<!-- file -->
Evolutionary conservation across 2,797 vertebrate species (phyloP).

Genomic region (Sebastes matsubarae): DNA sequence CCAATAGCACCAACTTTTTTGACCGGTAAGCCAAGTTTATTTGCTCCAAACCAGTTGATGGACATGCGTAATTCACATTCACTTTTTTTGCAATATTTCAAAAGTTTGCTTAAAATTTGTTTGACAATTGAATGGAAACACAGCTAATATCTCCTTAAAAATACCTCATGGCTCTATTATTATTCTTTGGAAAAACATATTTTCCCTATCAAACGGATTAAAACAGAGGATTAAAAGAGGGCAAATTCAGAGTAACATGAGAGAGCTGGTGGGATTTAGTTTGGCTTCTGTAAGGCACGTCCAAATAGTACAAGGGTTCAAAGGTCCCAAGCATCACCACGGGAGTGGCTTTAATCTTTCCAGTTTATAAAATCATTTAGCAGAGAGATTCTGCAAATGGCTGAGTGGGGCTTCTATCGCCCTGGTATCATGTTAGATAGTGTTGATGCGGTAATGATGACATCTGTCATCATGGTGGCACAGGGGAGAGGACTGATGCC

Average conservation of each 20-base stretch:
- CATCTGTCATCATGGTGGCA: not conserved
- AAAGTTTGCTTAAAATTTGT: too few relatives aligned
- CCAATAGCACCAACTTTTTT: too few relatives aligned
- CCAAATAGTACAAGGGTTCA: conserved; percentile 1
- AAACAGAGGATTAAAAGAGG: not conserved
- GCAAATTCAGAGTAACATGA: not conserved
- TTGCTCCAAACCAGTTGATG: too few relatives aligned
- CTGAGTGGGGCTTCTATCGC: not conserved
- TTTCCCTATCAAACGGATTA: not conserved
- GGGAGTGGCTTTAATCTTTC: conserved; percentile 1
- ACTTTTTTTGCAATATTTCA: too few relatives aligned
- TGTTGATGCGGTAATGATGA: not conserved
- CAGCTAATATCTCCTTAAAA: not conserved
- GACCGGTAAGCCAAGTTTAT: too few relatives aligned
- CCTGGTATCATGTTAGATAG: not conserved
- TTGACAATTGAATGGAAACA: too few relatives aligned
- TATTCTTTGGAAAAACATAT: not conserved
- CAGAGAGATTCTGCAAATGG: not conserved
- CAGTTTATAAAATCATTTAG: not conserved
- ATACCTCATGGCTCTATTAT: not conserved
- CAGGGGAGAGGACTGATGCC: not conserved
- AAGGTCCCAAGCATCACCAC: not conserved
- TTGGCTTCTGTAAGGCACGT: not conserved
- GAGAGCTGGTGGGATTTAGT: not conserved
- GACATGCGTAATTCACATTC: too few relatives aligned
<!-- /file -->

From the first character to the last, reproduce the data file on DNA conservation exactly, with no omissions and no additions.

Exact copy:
Evolutionary conservation across 2,797 vertebrate species (phyloP).

Genomic region (Sebastes matsubarae): DNA sequence CCAATAGCACCAACTTTTTTGACCGGTAAGCCAAGTTTATTTGCTCCAAACCAGTTGATGGACATGCGTAATTCACATTCACTTTTTTTGCAATATTTCAAAAGTTTGCTTAAAATTTGTTTGACAATTGAATGGAAACACAGCTAATATCTCCTTAAAAATACCTCATGGCTCTATTATTATTCTTTGGAAAAACATATTTTCCCTATCAAACGGATTAAAACAGAGGATTAAAAGAGGGCAAATTCAGAGTAACATGAGAGAGCTGGTGGGATTTAGTTTGGCTTCTGTAAGGCACGTCCAAATAGTACAAGGGTTCAAAGGTCCCAAGCATCACCACGGGAGTGGCTTTAATCTTTCCAGTTTATAAAATCATTTAGCAGAGAGATTCTGCAAATGGCTGAGTGGGGCTTCTATCGCCCTGGTATCATGTTAGATAGTGTTGATGCGGTAATGATGACATCTGTCATCATGGTGGCACAGGGGAGAGGACTGATGCC

Average conservation of each 20-base stretch:
- CATCTGTCATCATGGTGGCA: not conserved
- AAAGTTTGCTTAAAATTTGT: too few relatives aligned
- CCAATAGCACCAACTTTTTT: too few relatives aligned
- CCAAATAGTACAAGGGTTCA: conserved; percentile 1
- AAACAGAGGATTAAAAGAGG: not conserved
- GCAAATTCAGAGTAACATGA: not conserved
- TTGCTCCAAACCAGTTGATG: too few relatives aligned
- CTGAGTGGGGCTTCTATCGC: not conserved
- TTTCCCTATCAAACGGATTA: not conserved
- GGGAGTGGCTTTAATCTTTC: conserved; percentile 1
- ACTTTTTTTGCAATATTTCA: too few relatives aligned
- TGTTGATGCGGTAATGATGA: not conserved
- CAGCTAATATCTCCTTAAAA: not conserved
- GACCGGTAAGCCAAGTTTAT: too few relatives aligned
- CCTGGTATCATGTTAGATAG: not conserved
- TTGACAATTGAATGGAAACA: too few relatives aligned
- TATTCTTTGGAAAAACATAT: not conserved
- CAGAGAGATTCTGCAAATGG: not conserved
- CAGTTTATAAAATCATTTAG: not conserved
- ATACCTCATGGCTCTATTAT: not conserved
- CAGGGGAGAGGACTGATGCC: not conserved
- AAGGTCCCAAGCATCACCAC: not conserved
- TTGGCTTCTGTAAGGCACGT: not conserved
- GAGAGCTGGTGGGATTTAGT: not conserved
- GACATGCGTAATTCACATTC: too few relatives aligned